I was like hold on they talked to me, gave me a coding test and made me an offer. Wow that was easy! Like now I'm thinking that should be standard. Any company who gets me in for 2 full days (after a first interview), unless they are sending me to the moon, can f'off.
>I just missed it. I graduated in 2001 and looking for a job was terrible.
I think for a lot of people that experience was a wake up call to the reality of the world. One year everybody with a technical degree is graduating with jobs waiting, the next year there are no jobs and even the most specialized (e.g. Microelectronic engineering degrees) people are having offers revoked. Family and parents don't understand because supposedly if you have a degree in IT or CS jobs are just waiting for you and plentiful. New graduates are wondering what's wrong with them that they can't even get the most basic job.
Plus, at that time you had to deal with Monster.com, which was one of the most horrible and SPAM filled BS job sites on earth. Post your resume and get an "exiting offer to be an entrepreneur" and it turns out you can be an agent for an insurance company in your local area. That made job-seekers even more depressed.
I worry this is going to happen again in the next five years. Things right now just feel too good to be true for someone with a CS degree (or even a bootcamp certificate).
One thing to focus on is how much of the crash was telecom vs. dot.com companies. An excess of fiber was laid, which was a boon to later companies like Google which bought dark fiber at low prices, competitive local exchange carriers (CLEC https://en.wikipedia.org/wiki/Competitive_local_exchange_car...) rose and fell based on changing law and regulations in the US, equipment manufacturers like Lucent were at the whip end of demand, especially since they financed a lot of the purchases of the equipment they were selling, and some of the biggest Internet service providers blew up in one way or another, see Worldcom for example.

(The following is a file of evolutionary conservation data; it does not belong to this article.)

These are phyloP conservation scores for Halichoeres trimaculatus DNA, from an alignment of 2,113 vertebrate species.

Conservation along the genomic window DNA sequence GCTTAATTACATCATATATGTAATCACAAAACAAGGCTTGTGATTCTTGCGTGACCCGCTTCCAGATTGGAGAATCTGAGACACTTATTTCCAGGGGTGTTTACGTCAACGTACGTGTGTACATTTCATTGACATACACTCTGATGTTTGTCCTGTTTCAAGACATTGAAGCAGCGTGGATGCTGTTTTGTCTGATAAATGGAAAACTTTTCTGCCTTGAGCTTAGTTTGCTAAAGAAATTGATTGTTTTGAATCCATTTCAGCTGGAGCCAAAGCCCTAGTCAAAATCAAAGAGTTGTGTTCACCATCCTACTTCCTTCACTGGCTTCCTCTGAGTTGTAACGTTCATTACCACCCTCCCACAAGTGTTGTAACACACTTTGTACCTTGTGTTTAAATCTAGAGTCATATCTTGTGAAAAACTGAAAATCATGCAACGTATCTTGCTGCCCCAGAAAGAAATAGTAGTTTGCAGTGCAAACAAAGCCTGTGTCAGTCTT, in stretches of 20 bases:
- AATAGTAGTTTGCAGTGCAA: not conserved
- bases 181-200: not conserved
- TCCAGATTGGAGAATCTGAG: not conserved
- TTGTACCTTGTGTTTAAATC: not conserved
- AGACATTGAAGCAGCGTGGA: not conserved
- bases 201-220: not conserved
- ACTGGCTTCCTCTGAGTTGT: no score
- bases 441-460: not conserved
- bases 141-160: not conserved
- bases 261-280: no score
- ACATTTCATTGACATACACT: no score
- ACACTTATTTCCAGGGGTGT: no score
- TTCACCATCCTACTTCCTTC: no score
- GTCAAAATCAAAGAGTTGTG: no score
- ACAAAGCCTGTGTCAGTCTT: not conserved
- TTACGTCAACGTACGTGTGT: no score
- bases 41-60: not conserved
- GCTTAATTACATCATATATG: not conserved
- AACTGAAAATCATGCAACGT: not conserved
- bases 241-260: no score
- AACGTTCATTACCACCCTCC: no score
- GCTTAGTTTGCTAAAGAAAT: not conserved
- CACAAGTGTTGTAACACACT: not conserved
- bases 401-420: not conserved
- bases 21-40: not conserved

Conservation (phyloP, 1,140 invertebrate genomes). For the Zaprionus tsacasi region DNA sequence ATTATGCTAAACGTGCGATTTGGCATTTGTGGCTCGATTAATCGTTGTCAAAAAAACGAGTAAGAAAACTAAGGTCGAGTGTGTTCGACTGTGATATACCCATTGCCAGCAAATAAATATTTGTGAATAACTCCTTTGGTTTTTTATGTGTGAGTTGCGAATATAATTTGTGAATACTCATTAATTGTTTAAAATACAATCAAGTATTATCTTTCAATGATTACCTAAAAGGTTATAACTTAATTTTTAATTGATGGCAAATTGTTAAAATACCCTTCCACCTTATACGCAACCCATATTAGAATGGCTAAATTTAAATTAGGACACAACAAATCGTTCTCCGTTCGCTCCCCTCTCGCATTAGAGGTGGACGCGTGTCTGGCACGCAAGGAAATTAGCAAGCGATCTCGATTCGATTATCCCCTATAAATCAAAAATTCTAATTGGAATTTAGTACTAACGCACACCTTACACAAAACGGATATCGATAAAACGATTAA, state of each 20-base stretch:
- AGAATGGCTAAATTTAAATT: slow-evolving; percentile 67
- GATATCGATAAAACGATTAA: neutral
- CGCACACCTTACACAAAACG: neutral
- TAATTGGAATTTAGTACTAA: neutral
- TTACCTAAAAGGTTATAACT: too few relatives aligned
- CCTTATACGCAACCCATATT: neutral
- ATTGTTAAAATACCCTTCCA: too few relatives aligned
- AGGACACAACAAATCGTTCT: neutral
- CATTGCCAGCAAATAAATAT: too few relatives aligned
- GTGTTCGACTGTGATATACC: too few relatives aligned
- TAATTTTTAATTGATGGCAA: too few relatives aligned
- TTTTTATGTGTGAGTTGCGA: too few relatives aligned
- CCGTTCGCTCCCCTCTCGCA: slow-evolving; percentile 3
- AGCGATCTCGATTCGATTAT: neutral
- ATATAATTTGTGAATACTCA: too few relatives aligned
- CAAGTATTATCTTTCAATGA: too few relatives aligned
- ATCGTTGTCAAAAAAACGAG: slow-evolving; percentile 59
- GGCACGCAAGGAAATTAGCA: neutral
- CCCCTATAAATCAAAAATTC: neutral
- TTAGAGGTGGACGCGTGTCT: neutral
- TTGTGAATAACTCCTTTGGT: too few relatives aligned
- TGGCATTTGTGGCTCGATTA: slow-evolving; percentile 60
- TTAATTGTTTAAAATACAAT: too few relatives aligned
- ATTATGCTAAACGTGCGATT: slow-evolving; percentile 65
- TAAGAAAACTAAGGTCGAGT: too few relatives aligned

The hype? Largely justified, even if the timing was off, there's no denying this has become a very big thing, note Amazon was founded in 1994. For me getting a job was no different than getting one prior to the Internet really taking off in this first wave.
BjoernKW's comments about the job being not tightly defined, and being responsible for many things including raw hardware matches my experience. And "cloud" alternatives to your own hardware, even if installed at a colo, weren't an option, weren't even for the start of 2nd batch of companies following the crash. And like his experience, one of the companies I worked for in the late 1990s lasted through it and way beyond, was independent until a few years ago when they were bought and folded into another company.
One very big difference is that the IPO exit option largely ended for most companies, the Sarbanes-Oxley Act (SOX) in 2002 seems to have been the tipping point.
All the VCs thought you had to have Sun servers running Solaris, so that was what everybody used. I remember seeing pallets of them delivered.
Pud roams around HN, maybe he kept a copy he could gift to the Internet Archive.
I've read Bad Blood about the horrors of modern startups, but I've been looking for good books about the horrors of dotcom companies. Any recommendations?